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Intermediate TBI Treatment

Intermediate treatment is provided after the patient’s immediate medical needs have been met. The main goals of intermediate treatment include:

  • Finding and treating complications as soon as possible
  • Evaluating and planning for recovery
  • Preventing additional injuries, and
  • Preparing for rehabilitation, if necessary

In terms of the early detection of complications, the medical team is on the lookout for bedsores, muscle contractions, infections, and other complications, such as fluid build-up in the brain, that may need surgery.

Evaluation and planning for recovery involves a specialized team that may include physicians, nurses, physical therapists, occupational and speech therapists, neuropsychologists, neurologists, social workers and others. These professionals help patients and their families to understand medical conditions and disabilities, and to develop a realistic recovery plan.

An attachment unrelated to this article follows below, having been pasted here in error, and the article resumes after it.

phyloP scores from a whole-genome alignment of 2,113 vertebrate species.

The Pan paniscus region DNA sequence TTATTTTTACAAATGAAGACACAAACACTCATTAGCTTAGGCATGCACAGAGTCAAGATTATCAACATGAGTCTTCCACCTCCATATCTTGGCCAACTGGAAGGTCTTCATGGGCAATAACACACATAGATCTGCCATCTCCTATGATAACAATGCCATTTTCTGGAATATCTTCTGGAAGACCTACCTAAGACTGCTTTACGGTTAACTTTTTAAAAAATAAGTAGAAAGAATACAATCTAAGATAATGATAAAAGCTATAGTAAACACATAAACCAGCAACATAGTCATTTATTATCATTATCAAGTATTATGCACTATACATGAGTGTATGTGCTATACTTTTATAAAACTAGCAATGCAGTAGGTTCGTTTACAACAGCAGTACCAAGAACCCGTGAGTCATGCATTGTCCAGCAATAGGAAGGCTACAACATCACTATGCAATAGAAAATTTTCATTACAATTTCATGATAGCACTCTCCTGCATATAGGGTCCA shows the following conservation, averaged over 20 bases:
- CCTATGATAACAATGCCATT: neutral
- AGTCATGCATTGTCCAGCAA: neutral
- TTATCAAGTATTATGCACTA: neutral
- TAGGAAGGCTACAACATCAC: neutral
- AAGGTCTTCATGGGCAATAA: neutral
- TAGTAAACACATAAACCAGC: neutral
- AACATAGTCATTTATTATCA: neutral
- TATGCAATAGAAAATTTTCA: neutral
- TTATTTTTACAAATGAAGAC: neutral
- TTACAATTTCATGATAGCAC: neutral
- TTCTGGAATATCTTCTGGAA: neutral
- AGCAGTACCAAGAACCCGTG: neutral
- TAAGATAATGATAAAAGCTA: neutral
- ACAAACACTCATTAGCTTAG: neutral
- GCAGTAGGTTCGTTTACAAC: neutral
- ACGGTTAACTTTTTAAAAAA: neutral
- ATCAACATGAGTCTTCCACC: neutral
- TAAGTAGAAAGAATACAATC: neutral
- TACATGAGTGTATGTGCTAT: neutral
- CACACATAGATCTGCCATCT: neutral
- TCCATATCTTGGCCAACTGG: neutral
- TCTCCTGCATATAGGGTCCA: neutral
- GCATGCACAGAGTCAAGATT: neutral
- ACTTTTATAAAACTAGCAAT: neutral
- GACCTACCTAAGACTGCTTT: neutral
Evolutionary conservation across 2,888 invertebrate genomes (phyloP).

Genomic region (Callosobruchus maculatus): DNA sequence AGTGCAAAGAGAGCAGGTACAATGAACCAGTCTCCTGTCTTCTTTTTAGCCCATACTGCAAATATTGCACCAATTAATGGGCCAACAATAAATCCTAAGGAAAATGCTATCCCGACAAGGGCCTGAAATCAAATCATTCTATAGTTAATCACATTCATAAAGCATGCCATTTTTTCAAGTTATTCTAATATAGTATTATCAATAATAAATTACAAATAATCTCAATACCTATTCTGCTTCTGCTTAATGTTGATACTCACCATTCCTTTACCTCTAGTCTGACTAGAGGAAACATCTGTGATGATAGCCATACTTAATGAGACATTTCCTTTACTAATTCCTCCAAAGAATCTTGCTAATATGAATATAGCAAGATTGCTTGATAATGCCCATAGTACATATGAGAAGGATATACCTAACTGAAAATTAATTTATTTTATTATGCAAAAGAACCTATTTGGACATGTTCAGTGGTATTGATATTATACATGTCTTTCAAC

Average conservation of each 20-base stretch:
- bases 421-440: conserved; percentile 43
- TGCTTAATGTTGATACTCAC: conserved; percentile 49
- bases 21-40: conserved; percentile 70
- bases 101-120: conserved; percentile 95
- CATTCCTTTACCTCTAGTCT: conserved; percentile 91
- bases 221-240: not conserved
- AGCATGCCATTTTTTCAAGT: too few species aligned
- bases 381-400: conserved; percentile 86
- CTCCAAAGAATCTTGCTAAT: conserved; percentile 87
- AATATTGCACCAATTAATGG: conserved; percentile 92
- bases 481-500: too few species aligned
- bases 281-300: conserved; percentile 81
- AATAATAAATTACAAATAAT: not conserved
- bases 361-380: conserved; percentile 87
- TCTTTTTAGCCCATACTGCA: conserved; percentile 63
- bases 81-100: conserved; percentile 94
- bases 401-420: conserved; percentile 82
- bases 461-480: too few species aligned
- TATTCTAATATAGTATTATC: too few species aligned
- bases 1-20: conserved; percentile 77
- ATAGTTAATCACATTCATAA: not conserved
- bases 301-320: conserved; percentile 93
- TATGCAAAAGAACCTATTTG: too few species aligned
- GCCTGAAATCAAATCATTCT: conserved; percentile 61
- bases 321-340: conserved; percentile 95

Often patients with TBI have continuing memory loss, called post-traumatic amnesia, or PTA. In addition to PTA, these patients often have problems with their attention span, and they may have an increased risk for other injuries due to lack of coordination, poor balance, and weakness. These patients may also have poor self-control and try to do things that they are not able to do, such as climb out of bed or walk by themselves when it is dangerous to do so. Because of this, preventing more injuries from occurring is an important part of intermediate treatment.

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